For the Google Global Partner Summit 2014, Helios was commissioned to develop an interactive light sculpture that would help Google partners visualize what their Cloud platform could do for their businesses and customers in a fun and informative fashion. We partnered with a fabrication company and some of our favorite visual programming geniuses to create a Nexus 10 tablet driven interface to a physical LED, metal, and propylene ball sculpture that was driven by 3700 individually addressable lights. Guests were encouraged to draw on a grid on the tablet that represented 1/4 of the lights on the physical cloud. They could choose colors, make dots or paint shapes and their creations would appear as color representations through the lights on the LED sculpture. When finished, guests were able to upload their user session to the Google Cloud Platform which stored each session and when the tablet went idle, the device would randomly fetch an existing user session and play it back on the sculpture so it was always in motion. Another component involved the collection and visualization of those user sessions on an external touch screen display. Stats such as number of users, average session duration, total time played, colors used, etc. were calculated from the session data and added to a visualization application that could be interacted with.
Front End Development: Helios Interactive, MMMLabs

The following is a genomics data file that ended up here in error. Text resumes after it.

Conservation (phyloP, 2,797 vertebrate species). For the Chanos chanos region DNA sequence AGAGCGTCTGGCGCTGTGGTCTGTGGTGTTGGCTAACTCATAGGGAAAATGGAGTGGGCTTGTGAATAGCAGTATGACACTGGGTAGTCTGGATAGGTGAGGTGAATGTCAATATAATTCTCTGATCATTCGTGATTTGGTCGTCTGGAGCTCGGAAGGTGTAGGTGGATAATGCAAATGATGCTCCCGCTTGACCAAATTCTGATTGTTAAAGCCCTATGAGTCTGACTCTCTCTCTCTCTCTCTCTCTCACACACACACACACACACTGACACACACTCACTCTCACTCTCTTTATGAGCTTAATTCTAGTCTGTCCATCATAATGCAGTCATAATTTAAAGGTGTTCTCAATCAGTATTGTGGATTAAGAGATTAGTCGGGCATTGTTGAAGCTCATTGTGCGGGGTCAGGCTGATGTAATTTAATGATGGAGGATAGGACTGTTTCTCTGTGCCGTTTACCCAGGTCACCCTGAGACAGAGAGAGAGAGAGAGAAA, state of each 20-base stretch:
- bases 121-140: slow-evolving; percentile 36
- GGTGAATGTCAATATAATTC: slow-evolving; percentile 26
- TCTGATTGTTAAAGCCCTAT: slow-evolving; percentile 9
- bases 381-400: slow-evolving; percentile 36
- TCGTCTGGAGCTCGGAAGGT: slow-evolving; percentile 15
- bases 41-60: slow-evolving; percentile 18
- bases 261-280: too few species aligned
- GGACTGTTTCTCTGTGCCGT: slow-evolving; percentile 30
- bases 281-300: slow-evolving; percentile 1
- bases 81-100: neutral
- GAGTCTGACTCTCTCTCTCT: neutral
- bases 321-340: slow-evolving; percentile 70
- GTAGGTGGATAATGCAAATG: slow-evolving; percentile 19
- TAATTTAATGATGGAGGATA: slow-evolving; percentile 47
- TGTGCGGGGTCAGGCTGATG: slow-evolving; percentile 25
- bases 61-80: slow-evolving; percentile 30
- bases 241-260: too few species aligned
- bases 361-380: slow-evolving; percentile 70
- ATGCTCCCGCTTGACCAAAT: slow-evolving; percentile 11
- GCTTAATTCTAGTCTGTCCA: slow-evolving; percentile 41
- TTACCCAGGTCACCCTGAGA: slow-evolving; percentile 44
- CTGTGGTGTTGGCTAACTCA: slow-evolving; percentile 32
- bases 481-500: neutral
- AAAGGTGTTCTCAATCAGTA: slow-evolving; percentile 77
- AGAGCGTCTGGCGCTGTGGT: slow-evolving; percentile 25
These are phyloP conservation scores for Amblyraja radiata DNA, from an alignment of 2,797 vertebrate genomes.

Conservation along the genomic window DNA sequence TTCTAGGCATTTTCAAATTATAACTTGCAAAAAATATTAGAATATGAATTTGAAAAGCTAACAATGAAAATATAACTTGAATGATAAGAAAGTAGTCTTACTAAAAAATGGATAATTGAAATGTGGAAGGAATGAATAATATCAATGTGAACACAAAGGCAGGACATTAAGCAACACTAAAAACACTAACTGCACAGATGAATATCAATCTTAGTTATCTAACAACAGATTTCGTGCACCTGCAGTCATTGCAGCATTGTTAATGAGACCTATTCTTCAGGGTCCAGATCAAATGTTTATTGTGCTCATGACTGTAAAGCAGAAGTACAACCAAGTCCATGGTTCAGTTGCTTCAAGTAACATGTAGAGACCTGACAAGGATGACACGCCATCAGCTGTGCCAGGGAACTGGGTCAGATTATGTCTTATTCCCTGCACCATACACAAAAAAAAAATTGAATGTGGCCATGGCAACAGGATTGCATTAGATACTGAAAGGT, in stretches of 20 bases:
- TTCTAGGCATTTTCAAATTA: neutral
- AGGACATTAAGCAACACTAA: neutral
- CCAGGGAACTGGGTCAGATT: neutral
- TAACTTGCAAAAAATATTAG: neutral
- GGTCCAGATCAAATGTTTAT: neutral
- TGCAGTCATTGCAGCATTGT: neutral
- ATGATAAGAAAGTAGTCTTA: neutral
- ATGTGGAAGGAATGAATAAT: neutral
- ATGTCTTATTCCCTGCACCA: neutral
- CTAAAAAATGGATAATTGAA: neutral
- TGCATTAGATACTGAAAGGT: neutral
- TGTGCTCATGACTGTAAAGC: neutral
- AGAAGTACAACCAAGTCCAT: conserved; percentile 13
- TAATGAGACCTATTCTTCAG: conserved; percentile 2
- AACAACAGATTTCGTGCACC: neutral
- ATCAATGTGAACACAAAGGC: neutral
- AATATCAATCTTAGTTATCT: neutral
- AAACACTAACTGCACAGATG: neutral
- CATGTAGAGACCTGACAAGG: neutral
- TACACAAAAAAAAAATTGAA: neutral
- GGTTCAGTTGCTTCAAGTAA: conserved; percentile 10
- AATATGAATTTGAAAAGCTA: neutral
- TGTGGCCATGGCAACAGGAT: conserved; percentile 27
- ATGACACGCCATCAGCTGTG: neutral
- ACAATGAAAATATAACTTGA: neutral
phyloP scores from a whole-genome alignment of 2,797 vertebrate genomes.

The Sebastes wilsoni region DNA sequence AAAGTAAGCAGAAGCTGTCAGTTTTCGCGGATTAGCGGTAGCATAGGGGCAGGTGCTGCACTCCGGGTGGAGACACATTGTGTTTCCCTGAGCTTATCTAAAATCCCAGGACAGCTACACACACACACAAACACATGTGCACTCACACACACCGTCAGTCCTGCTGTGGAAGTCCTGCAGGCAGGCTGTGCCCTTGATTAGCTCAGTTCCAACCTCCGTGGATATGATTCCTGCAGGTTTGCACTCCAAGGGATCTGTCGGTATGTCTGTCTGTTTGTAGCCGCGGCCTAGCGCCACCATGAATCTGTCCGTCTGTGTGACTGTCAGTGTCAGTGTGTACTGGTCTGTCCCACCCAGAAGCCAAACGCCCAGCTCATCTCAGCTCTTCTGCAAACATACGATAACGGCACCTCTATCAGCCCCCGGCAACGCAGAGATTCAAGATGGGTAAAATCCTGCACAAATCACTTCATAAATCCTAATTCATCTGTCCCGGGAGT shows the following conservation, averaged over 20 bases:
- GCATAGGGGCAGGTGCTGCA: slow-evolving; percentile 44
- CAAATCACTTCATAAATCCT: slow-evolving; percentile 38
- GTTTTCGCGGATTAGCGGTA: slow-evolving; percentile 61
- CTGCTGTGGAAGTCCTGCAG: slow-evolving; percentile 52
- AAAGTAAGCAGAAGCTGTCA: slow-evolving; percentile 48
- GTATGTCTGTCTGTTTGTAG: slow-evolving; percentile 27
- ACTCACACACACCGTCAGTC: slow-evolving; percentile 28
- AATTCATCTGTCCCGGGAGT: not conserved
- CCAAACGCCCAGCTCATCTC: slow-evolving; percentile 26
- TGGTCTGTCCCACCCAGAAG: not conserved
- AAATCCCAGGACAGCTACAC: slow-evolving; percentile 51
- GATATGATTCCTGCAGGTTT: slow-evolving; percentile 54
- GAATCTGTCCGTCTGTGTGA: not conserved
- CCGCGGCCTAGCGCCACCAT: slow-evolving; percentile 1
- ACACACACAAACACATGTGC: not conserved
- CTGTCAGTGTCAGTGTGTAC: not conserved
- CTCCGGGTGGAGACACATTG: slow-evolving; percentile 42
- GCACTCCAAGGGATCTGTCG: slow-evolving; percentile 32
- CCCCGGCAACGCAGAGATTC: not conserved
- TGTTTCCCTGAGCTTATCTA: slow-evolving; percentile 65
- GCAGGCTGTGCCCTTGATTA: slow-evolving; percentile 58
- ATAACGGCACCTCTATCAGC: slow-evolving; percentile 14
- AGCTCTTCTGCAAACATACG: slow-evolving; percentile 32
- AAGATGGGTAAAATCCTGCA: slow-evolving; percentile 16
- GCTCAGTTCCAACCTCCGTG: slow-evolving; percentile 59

Technology Integration: Helios Interactive
The Google Cloud Light Sculpture presented Helios with a unique opportunity to combine devices, physical computing, and data visualization with a single theme. Our initial concepts revolved around the idea of having an “interactive cloud” that could play back user generated content when not in use. Originally we had thought this sort of light show might be possible by using the Phillips Hue lightbulbs. These bulbs can be a great addition to an home or office, but our initial testing proved them to not be very responsive and with too many bottle necks for responsive data processing. We found these technical limitations too constraining to create the engaging experience we had envisioned and pivoted our technology to using wired singularly addressable LED strips. We utilized several pixelpushers to control the lighting of thousands of individual LED lights. After a few shipping delays, we were on an accelerated path for the physical build out of the lights and optimization of the code base for such a large collection of lighting strips. We created a custom tool that allowed the team to calibrate the individual lighting strips to form the grid that users could interact with. Every user’s brush stroke was recorded and uploaded to a local server. When the sculpture was in passive mode, previous sessions would play back enticing others to participate. All the sessions were combined and served up for a local data visualization showing the average engagement, popular brush choices, and grid positions. On site our biggest bottleneck derived from sending stroke data from the tablets over our local wifi in a crowded space – when in doubt: use a hardwire.
Hardware: 3700 LEDs, Pixelpushers, local server
Screens: Android tablets, HP Touchsmart